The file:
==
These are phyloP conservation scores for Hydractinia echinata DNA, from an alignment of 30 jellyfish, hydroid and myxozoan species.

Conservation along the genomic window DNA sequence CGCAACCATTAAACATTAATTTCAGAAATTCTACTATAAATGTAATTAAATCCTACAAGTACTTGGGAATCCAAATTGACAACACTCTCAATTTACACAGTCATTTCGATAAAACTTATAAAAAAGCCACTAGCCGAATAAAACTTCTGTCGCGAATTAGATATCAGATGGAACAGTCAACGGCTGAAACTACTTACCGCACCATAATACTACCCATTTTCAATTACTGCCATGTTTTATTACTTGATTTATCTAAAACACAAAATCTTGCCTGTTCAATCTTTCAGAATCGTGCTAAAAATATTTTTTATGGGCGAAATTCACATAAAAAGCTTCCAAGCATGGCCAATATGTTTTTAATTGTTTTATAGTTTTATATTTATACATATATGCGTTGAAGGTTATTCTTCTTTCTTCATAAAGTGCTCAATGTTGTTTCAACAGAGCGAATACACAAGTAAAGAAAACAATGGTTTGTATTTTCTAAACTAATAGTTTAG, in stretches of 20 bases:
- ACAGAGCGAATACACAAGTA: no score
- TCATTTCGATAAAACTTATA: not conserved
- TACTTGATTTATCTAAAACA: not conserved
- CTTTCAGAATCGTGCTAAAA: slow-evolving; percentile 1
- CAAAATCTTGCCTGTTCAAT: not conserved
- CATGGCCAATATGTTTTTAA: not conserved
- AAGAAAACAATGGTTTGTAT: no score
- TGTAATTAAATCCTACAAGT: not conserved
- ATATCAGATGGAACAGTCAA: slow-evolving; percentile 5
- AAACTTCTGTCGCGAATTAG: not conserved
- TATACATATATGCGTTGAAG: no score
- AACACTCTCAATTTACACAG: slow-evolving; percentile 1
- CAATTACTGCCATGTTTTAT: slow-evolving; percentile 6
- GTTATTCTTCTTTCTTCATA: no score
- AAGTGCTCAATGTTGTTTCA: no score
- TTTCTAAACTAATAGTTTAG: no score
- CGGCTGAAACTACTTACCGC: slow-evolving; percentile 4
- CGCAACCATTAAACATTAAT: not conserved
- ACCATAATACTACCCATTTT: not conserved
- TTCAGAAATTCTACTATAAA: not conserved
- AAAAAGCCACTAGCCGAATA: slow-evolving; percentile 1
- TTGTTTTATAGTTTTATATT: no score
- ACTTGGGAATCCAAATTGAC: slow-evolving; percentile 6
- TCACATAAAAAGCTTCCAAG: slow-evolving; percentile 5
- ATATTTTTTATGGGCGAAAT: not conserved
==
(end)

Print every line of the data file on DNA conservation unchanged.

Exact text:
These are phyloP conservation scores for Hydractinia echinata DNA, from an alignment of 30 jellyfish, hydroid and myxozoan species.

Conservation along the genomic window DNA sequence CGCAACCATTAAACATTAATTTCAGAAATTCTACTATAAATGTAATTAAATCCTACAAGTACTTGGGAATCCAAATTGACAACACTCTCAATTTACACAGTCATTTCGATAAAACTTATAAAAAAGCCACTAGCCGAATAAAACTTCTGTCGCGAATTAGATATCAGATGGAACAGTCAACGGCTGAAACTACTTACCGCACCATAATACTACCCATTTTCAATTACTGCCATGTTTTATTACTTGATTTATCTAAAACACAAAATCTTGCCTGTTCAATCTTTCAGAATCGTGCTAAAAATATTTTTTATGGGCGAAATTCACATAAAAAGCTTCCAAGCATGGCCAATATGTTTTTAATTGTTTTATAGTTTTATATTTATACATATATGCGTTGAAGGTTATTCTTCTTTCTTCATAAAGTGCTCAATGTTGTTTCAACAGAGCGAATACACAAGTAAAGAAAACAATGGTTTGTATTTTCTAAACTAATAGTTTAG, in stretches of 20 bases:
- ACAGAGCGAATACACAAGTA: no score
- TCATTTCGATAAAACTTATA: not conserved
- TACTTGATTTATCTAAAACA: not conserved
- CTTTCAGAATCGTGCTAAAA: slow-evolving; percentile 1
- CAAAATCTTGCCTGTTCAAT: not conserved
- CATGGCCAATATGTTTTTAA: not conserved
- AAGAAAACAATGGTTTGTAT: no score
- TGTAATTAAATCCTACAAGT: not conserved
- ATATCAGATGGAACAGTCAA: slow-evolving; percentile 5
- AAACTTCTGTCGCGAATTAG: not conserved
- TATACATATATGCGTTGAAG: no score
- AACACTCTCAATTTACACAG: slow-evolving; percentile 1
- CAATTACTGCCATGTTTTAT: slow-evolving; percentile 6
- GTTATTCTTCTTTCTTCATA: no score
- AAGTGCTCAATGTTGTTTCA: no score
- TTTCTAAACTAATAGTTTAG: no score
- CGGCTGAAACTACTTACCGC: slow-evolving; percentile 4
- CGCAACCATTAAACATTAAT: not conserved
- ACCATAATACTACCCATTTT: not conserved
- TTCAGAAATTCTACTATAAA: not conserved
- AAAAAGCCACTAGCCGAATA: slow-evolving; percentile 1
- TTGTTTTATAGTTTTATATT: no score
- ACTTGGGAATCCAAATTGAC: slow-evolving; percentile 6
- TCACATAAAAAGCTTCCAAG: slow-evolving; percentile 5
- ATATTTTTTATGGGCGAAAT: not conserved